Matthew Lasar's long Ars Technica feature, "Have we lost 41 percent of our musicians? Depends on how you (the RIAA) count" does an excellent job of digging into RIAA CEO Cary Sherman's claim that the number of working musicians in the USA has declined by 41 percent. After checking the RIAA's math, Lasar finds a gigantic discrepancy between the figures they cite and the conclusions they reach. But then Lasar delves further into the underlying sources, as well as government and industry stats, and finds that basically, the number of musicians working in America may have slightly declined, but is also projected to rise.
It is worth ending this cautionary tale with a review of the BLS's own occupational handbook projection for musician/singer employment in the near future. Note that the handbook cites a much higher employment figure for both trades in 2010 than mentioned in the above tables: about 176,200 musicians and singers. That's because it comes from the Bureau's National Employment Matrix, I was told, which adds additional data sources.
Employment for musicians and singers is expected to grow by ten percent over the decade—"about as fast as the average for all occupations," the government notes:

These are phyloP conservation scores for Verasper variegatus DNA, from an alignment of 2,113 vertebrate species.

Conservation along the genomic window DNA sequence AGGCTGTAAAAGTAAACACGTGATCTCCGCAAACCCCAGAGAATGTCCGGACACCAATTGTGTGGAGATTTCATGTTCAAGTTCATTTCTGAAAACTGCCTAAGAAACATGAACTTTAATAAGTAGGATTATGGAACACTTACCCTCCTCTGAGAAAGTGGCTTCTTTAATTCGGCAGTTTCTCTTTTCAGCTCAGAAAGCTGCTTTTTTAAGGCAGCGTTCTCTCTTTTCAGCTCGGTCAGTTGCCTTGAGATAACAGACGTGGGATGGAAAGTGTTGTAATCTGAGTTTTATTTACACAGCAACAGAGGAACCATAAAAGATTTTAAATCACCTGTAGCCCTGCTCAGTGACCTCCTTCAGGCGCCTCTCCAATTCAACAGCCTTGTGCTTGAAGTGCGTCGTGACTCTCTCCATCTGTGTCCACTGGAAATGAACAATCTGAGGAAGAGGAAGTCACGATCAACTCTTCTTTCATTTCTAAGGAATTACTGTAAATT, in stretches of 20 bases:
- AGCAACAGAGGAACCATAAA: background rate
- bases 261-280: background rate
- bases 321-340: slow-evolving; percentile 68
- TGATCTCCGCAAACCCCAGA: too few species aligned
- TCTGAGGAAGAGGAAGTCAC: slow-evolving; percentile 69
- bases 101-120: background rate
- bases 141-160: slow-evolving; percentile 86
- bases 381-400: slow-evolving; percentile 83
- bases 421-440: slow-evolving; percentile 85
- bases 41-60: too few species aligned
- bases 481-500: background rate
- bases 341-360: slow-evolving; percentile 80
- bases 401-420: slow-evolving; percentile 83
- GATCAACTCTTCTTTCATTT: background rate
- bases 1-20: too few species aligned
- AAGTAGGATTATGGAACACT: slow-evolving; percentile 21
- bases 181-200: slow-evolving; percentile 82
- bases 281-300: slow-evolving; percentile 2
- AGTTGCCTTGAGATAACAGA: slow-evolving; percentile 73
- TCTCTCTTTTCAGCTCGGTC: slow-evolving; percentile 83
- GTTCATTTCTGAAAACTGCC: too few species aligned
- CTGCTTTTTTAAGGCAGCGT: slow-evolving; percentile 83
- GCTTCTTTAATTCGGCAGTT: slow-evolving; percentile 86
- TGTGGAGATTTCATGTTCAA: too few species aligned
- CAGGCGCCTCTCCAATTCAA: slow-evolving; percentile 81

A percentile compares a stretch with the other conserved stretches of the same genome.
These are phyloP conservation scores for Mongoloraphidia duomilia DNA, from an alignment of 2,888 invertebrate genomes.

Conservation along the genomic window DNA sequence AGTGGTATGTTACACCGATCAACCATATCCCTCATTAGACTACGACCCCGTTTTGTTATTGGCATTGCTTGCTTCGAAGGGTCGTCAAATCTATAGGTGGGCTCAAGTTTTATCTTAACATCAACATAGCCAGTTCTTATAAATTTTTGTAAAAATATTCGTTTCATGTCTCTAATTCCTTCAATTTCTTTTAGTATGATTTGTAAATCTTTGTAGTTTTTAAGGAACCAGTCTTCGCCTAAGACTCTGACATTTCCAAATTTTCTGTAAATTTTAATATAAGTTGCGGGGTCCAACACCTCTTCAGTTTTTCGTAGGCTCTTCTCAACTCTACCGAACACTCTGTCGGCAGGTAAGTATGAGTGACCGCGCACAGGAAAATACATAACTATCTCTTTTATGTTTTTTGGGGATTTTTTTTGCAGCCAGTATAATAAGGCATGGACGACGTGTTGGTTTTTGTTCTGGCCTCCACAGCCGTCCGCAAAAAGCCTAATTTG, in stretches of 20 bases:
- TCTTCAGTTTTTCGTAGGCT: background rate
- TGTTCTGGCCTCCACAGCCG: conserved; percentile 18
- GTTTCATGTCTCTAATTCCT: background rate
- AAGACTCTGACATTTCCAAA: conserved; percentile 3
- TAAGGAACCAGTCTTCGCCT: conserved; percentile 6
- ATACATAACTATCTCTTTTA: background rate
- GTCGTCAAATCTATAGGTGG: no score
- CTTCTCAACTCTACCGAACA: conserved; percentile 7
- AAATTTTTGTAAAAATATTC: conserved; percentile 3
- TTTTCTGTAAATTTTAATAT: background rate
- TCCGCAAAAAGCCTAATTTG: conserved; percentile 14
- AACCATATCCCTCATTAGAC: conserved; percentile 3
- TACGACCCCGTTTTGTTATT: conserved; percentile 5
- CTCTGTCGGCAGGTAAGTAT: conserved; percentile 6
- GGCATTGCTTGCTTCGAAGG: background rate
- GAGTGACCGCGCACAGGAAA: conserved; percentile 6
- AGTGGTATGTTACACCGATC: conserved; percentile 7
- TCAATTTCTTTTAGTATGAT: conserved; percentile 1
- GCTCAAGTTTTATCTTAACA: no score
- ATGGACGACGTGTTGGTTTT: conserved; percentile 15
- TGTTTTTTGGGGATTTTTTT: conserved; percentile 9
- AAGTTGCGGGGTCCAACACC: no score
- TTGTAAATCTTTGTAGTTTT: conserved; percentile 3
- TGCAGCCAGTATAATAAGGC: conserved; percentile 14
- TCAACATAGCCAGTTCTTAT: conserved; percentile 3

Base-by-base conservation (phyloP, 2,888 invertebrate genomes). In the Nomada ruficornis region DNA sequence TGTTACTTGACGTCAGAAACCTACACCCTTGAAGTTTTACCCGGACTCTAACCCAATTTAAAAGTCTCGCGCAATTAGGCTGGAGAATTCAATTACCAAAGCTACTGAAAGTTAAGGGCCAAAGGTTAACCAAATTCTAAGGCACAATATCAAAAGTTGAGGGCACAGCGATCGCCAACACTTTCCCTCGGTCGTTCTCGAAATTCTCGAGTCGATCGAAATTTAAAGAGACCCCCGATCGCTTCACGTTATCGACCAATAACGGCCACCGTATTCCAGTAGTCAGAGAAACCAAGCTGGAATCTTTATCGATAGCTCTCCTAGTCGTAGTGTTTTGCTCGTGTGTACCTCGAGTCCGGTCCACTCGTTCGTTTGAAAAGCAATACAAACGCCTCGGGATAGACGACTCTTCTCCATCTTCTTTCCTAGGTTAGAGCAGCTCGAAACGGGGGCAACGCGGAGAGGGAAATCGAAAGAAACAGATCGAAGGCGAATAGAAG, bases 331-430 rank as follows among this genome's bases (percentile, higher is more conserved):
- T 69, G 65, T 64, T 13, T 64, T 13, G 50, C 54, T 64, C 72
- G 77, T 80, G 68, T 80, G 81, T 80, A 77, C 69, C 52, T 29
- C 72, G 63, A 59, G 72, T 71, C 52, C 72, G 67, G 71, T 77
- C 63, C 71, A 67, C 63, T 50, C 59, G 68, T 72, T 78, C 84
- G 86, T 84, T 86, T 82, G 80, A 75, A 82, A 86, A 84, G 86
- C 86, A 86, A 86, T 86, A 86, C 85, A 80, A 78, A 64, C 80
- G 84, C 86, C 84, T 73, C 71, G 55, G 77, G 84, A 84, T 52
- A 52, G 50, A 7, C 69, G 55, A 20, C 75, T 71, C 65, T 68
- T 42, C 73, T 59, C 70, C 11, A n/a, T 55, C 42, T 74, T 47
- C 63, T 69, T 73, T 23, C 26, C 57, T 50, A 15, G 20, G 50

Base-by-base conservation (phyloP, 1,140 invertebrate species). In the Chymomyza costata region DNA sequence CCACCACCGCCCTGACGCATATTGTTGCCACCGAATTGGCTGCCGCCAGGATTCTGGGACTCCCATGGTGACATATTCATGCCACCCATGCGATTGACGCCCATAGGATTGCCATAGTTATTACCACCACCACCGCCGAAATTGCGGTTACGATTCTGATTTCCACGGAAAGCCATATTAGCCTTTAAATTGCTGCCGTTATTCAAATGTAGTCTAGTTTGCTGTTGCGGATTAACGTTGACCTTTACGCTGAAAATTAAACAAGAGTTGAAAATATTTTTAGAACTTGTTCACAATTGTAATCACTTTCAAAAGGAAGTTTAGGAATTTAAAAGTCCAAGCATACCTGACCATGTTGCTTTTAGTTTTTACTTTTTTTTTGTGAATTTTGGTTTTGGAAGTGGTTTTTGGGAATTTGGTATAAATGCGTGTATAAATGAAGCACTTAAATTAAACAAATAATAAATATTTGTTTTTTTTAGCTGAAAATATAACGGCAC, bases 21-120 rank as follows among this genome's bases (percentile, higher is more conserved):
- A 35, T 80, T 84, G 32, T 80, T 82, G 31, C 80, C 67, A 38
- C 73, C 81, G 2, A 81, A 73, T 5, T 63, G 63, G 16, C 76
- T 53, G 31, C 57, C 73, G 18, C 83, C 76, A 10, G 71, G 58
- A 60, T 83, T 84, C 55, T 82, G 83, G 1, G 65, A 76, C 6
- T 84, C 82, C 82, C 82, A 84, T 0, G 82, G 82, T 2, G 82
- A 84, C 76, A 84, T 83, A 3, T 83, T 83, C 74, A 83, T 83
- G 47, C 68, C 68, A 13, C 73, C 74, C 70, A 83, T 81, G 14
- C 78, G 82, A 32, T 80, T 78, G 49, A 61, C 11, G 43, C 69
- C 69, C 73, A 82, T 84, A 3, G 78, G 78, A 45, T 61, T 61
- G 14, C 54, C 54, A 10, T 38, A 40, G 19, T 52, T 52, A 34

The number of people attending musical performances, such as orchestra, opera, and rock concerts, is expected to increase from 2010 to 2020. As a result, more musicians and singers will be needed to play at these performances.
There will be additional demand for musicians to serve as session musicians and backup artists for recordings and to go on tour. Singers will be needed to sing backup and to make recordings for commercials, films, and television.
I write books. My latest is a YA science fiction novel called Homeland (it's the sequel to Little Brother). More books: Rapture of the Nerds (a novel, with Charlie Stross); With a Little Help (short stories); and The Great Big Beautiful Tomorrow (novella and nonfic). I speak all over the place and I tweet and tumble, too.